"Throughout the Obama Administration and in many previous administrations since its inception, the EPA has drastically overstepped its authority to advance a political agenda that often fails to take into serious consideration the economic well-being of states and local communities. As a result, communities are stripped of jobs and economic mobility because of unaccountable Washington bureaucrats who are often more accountable to special interests than the American people they are employed to serve."
This statement is so incorrect it would be humorous if we weren't talking about livelihoods and the health of millions of people, animals, and our earth – all now at stake due to you and the majority of this Congress' lack of insight on the subject. I have watched for 25 years as environmental protections and protocols create thousands of good-paying, career jobs helping ensure that businesses do what they need to do while taking care not to cause undue and irresponsible harm.
When it asserts its authority (which it often does not due to budget and other constraints), the EPA urges unethical companies to follow the precautionary principle – that thing that helps keep arsenic and lead out your drinking water, deadly carcinogens out of the air your children breathe, and helps protect our beautiful wildlands that provide billions annually in non-consumptive tourism. EPA oversight helps to protect pollinators of our food, wetlands that naturally filter toxins from our water, forests that absorb extra carbon from our warming atmosphere, and parks that provide recreational and spiritual inspiration to millions, to name just a few.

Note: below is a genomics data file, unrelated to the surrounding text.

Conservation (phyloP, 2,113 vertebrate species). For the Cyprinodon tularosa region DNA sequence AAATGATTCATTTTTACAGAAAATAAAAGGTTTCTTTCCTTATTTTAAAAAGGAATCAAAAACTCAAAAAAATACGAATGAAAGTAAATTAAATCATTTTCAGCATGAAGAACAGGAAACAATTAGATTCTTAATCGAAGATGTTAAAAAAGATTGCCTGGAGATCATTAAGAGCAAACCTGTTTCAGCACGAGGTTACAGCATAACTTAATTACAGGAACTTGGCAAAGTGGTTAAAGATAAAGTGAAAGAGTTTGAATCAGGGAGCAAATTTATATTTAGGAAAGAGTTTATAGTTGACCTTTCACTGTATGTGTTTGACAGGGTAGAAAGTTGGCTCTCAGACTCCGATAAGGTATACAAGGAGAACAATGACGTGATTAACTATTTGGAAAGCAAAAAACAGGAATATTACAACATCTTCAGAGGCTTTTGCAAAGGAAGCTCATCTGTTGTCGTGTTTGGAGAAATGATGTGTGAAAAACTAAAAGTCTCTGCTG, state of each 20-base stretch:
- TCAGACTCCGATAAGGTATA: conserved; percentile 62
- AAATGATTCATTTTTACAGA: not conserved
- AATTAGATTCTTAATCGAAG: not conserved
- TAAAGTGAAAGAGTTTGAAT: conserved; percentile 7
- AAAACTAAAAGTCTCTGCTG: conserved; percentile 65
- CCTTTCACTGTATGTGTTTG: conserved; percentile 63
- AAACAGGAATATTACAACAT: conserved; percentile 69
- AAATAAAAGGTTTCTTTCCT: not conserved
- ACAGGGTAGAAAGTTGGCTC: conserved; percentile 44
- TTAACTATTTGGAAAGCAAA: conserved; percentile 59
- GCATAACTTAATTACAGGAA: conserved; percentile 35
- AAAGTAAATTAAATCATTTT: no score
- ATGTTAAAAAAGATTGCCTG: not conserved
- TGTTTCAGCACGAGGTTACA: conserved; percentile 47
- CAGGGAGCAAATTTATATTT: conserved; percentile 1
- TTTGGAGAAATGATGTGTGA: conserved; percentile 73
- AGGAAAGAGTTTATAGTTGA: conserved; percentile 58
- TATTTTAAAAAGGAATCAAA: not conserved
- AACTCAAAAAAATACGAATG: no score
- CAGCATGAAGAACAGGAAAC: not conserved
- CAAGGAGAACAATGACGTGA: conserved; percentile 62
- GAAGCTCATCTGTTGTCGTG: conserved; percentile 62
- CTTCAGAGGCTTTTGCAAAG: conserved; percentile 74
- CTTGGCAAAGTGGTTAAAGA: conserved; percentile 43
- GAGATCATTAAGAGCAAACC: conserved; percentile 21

Our own San Diego County has the highest biodiversity of any county in the nation, yet I get the feeling you would sell its biological value to the highest corporate bidder. After all, your record for protecting our environment is pretty poor: you have repeatedly voted to undermine river and other wetland protections, repeatedly voted to bar the EPA from regulating greenhouse gases and other air pollutants, voted yes to drilling for oil in fragile marine ecosystems that host billions of krill – the pedestal of the ocean's food pyramid – and endangered whale breeding grounds, and even voted yes to slaughtering thousands of free-roaming horses.
And yet, you have voted in favor of almost every bill that serves fossil fuel interests over our nation's environment, including support of the Keystone XL pipeline. The EPA helps keep us healthy by keeping our environment healthy. If you weaken it, you undermine our nation's health. Given that you voted for the repeal of Obamacare with no working alternative in sight, how do you expect your newly uninsured constituents to deal with the increased health issues they will become victims of as our air and water become more polluted?